Ottawa promises $192 million for vaccine production, Vancouver company among recipients

What happened: PM announces $5 billion in additional support to farmers, nearly $200 million for vaccine production and a new advertising campaign to educate Canadians on staying at home

Why it matters: Public officials have been growing increasingly exasperated by those Canadians choosing not to engage in social distancing

article continues below

A Vancouver biotech firm will be among the recipients of $192 million in direct support from Ottawa meant to accelerate clinical trials and production for a COVID-19 vaccine.

Prime Minister Justin Trudeau name-dropped AbCellera Biologics Inc., which specializes in antibody discovery, during his daily briefing outside his home in Ottawa Monday (March 23).

“We’re investing in a long-term solution to COVID-19 right here at home. Our government will be signing an agreement with Vancouver-based AbCellera to support their work on drugs to prevent and treat COVID-19,” he said.

The prime minister said the funding in necessary to ensure the country can offer mass treatment as quickly as possible.

AbCellera announced last week it was partnering with American pharmaceutical company Eli Lilly and Co. to combat the virus.

The Vancouver company has developed what it calls a rapid pandemic response platform for the quick development, manufacturing and distribution of therapeutic antibodies.

Eli Lilly will use AbCellera’s platform to zero in on those antibodies generated in a natural immune response to the coronavirus, which is “novel” — meaning humans do not have any natural immunity to it.

The goal is to develop a new drug to treat people with the virus once they have it.

“The aim is to begin clinical trials this summer,” Innovation, Science and Industry Minister Navdeep Bains said during a ministers’ briefing that followed Trudeau's announcement.

The government did not announce how much funding it was providing AbCellera.

Trudeau also announced farmers and those in the agri-food business would soon be able to tap into an additional $5 billion in lending capacity for the industry.

This comes after Ottawa unveiled an $82 billion stimulus package March 18, which includes $27 billion in direct support to Canadians.

Parliament is being recalled this week to vote on the measures, starting with the House of Commons Tuesday (March 24).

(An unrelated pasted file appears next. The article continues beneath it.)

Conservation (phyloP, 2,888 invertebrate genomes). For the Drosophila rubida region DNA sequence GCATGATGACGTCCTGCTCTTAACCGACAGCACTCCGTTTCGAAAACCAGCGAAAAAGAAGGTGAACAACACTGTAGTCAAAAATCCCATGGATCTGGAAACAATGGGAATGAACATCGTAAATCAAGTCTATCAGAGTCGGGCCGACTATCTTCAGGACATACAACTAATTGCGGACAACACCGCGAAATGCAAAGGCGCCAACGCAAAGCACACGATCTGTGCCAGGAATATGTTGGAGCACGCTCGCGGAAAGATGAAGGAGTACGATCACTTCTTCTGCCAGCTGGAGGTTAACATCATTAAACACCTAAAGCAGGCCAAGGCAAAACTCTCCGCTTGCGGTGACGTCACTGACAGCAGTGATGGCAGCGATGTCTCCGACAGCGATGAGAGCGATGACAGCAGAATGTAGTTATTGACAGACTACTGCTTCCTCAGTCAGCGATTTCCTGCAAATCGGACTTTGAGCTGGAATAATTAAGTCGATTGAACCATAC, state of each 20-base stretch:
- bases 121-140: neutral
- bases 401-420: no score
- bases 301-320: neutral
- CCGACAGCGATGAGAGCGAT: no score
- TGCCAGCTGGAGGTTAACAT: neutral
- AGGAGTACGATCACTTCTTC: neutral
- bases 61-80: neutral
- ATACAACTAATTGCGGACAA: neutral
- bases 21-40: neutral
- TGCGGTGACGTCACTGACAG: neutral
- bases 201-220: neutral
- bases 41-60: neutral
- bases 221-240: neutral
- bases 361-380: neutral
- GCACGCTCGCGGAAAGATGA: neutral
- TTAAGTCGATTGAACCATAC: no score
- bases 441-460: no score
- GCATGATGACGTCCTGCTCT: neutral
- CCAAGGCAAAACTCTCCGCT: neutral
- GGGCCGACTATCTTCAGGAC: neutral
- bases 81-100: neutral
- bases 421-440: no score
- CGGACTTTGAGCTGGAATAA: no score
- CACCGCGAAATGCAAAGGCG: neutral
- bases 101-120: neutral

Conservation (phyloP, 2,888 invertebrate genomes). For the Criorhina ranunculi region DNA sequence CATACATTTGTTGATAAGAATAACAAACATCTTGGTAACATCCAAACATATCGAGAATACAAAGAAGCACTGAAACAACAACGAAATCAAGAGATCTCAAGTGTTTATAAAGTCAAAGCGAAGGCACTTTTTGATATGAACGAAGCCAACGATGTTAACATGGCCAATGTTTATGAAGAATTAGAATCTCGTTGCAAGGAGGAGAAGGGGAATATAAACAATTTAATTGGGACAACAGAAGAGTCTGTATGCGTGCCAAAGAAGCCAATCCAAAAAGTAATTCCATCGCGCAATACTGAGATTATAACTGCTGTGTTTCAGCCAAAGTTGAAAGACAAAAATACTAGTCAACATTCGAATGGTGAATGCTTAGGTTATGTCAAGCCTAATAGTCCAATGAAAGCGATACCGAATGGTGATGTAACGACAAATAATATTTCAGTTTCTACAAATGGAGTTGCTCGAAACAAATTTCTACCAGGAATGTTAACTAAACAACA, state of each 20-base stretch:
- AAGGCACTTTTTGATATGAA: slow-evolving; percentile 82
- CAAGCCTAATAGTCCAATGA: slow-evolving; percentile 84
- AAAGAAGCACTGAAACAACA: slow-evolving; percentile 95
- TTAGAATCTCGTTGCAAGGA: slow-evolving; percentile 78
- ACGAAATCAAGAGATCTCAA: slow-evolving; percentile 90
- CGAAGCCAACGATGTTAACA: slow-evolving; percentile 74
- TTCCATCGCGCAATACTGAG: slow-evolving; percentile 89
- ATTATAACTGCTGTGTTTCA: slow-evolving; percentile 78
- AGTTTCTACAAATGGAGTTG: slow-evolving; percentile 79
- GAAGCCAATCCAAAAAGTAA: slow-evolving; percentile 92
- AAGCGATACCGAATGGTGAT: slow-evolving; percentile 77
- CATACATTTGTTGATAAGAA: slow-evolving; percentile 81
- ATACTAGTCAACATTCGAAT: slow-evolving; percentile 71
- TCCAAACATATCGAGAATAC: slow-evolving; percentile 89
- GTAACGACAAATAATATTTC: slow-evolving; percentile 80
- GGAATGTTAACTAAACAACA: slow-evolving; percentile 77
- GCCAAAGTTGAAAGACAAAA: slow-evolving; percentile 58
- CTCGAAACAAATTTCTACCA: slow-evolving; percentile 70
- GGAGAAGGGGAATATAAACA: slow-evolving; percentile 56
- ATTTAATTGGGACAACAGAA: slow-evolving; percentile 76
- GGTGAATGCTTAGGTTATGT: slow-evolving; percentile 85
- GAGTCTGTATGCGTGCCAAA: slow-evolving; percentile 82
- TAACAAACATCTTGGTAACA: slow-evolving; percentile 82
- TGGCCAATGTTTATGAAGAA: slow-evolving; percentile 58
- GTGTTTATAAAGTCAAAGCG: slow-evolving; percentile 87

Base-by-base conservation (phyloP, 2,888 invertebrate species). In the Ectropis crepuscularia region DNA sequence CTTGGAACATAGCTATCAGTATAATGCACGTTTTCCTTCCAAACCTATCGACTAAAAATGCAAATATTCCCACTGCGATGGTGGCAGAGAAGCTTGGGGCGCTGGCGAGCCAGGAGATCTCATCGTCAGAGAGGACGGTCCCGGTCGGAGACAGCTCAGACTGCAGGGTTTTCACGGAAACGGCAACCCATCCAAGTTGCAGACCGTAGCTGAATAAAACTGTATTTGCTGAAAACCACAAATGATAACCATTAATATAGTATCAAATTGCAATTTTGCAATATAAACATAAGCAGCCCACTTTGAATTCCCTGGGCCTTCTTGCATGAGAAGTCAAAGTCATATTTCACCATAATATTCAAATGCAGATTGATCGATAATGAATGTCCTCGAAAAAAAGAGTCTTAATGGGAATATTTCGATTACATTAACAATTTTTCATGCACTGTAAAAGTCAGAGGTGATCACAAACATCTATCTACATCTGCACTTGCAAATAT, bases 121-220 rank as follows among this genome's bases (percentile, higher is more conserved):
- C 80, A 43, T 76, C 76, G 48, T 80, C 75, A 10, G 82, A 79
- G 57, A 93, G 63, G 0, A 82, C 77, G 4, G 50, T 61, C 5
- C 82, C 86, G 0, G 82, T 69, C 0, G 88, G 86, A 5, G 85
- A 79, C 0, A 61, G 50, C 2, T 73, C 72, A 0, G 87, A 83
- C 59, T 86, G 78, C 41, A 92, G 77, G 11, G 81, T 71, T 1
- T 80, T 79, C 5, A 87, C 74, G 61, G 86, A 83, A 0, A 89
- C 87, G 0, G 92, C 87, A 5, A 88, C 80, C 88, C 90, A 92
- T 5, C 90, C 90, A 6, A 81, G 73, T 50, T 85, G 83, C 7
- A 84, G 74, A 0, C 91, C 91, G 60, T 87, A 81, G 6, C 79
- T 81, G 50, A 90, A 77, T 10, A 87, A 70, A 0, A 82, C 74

But before that, Trudeau will be speaking to provincial premiers Monday (March 23) to determine best strategies for addressing the pandemic, and assisting Canadians and businesses amid the economy.

The prime minister confirmed that among the measures on the agenda is the possibility of closing provincial borders to minimize the potential for further spread of COVID-19.

Trudeau also had some of his sternest words yet for those not abiding by calls from health officials to engage in social distancing.

“We’ve all seen the pictures online of people who seem to think they’re invincible. Well, you’re not,” he said.

“Enough is enough. Go home and stay home.”

He added that the government is going to make sure this happens, whether through education or “by enforcing the rules, if that’s needed.”

The prime minister said the federal government will launch an advertising blitz to inform Canadians of the importance of staying at home.

—With files from Nelson Bennett

torton@biv.com

@reporton

Click here for original article.

 

Read Related Topics

Comments

NOTE: To post a comment you must have an account with at least one of the following services: Disqus, Facebook, Twitter, Google+ You may then login using your account credentials for that service. If you do not already have an account you may register a new profile with Disqus by first clicking the "Post as" button and then the link: "Don't have one? Register a new profile".

The Vancouver Courier welcomes your opinions and comments. We do not allow personal attacks, offensive language or unsubstantiated allegations. We reserve the right to edit comments for length, style, legality and taste and reproduce them in print, electronic or otherwise. For further information, please contact the editor or publisher, or see our Terms and Conditions.

comments powered by Disqus

Popular Vancouver Courier

Sign Up For Our e-Newsletter!
Find the Vancouver Courier Newspaper